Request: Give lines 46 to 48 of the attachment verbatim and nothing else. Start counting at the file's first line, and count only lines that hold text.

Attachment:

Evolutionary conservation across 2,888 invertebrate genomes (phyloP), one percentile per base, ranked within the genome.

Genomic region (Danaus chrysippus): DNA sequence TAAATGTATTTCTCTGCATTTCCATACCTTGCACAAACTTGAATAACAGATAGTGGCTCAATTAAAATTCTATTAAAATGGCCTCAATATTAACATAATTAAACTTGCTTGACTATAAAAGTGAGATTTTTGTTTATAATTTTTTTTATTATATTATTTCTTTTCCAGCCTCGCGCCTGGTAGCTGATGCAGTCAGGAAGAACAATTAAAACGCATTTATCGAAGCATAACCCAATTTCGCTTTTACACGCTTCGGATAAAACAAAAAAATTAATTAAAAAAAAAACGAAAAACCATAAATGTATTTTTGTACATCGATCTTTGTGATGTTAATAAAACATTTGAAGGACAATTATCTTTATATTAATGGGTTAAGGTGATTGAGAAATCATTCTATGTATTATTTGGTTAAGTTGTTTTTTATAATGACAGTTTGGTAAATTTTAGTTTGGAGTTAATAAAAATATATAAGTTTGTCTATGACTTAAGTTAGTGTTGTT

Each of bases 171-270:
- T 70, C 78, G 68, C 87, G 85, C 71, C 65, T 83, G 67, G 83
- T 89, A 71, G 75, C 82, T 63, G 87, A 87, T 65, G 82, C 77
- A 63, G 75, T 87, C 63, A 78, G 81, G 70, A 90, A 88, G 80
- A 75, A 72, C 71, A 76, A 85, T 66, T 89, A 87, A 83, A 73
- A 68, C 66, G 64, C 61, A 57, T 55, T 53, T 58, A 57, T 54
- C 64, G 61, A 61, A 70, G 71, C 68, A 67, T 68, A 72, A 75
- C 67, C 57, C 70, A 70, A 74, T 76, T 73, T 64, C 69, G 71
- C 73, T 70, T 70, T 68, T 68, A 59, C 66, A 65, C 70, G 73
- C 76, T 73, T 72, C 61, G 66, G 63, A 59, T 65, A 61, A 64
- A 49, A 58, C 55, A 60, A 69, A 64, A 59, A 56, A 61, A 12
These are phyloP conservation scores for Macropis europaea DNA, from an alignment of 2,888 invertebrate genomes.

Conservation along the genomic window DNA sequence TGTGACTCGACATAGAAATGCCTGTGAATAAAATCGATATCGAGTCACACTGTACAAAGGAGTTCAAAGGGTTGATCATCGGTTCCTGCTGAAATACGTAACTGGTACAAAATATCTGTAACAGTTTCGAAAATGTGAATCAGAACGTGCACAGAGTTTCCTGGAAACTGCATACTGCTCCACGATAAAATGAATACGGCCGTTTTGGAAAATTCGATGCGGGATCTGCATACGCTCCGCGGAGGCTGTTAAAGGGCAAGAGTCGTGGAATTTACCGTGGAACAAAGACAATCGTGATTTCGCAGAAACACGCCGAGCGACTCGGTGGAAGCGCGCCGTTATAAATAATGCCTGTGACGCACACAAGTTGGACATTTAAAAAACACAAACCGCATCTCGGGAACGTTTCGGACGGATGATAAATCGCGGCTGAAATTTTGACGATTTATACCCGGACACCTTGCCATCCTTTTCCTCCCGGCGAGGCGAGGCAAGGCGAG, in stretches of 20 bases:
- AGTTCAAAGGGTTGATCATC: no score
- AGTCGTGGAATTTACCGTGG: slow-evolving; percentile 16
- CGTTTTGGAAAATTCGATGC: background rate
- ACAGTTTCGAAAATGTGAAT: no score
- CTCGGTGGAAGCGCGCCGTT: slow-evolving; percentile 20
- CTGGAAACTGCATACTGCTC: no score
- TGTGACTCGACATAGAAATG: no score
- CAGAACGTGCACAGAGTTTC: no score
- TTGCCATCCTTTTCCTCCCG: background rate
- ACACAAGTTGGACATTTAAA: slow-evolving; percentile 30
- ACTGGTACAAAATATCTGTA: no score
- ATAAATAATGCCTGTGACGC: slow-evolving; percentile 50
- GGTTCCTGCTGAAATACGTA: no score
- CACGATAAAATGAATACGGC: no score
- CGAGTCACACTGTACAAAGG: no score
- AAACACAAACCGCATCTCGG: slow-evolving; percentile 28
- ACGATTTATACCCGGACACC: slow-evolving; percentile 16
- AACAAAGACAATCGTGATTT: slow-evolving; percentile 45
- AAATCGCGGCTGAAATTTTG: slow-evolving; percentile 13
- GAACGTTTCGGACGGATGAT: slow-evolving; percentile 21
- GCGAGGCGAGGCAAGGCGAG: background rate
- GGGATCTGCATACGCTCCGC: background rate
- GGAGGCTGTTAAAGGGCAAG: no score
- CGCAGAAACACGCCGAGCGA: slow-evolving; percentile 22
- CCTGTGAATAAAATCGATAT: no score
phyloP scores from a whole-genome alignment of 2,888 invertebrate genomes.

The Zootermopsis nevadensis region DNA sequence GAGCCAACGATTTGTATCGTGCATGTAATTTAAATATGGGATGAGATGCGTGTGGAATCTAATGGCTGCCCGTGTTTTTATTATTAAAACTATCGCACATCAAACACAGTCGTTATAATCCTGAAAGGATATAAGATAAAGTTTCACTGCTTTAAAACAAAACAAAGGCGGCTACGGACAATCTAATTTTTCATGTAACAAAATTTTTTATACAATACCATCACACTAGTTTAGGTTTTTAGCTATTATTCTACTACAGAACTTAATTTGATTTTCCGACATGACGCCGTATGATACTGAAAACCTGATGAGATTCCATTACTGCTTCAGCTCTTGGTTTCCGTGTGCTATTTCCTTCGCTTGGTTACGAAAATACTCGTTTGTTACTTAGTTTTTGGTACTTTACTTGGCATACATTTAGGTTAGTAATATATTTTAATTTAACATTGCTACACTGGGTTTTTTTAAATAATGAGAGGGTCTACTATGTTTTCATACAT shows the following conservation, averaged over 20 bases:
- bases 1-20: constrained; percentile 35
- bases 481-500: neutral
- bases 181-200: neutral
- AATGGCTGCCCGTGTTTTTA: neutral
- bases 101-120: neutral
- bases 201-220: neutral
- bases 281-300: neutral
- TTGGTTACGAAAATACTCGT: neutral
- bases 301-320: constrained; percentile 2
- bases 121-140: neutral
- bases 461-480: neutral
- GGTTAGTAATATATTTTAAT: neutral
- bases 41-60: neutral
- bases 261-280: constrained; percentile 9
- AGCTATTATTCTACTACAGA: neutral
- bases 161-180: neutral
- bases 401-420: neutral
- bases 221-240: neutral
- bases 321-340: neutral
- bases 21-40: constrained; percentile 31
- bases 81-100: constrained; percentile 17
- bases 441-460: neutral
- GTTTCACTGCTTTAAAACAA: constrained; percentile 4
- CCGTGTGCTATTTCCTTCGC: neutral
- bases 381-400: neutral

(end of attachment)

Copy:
- AATGGCTGCCCGTGTTTTTA: neutral
- bases 101-120: neutral
- bases 201-220: neutral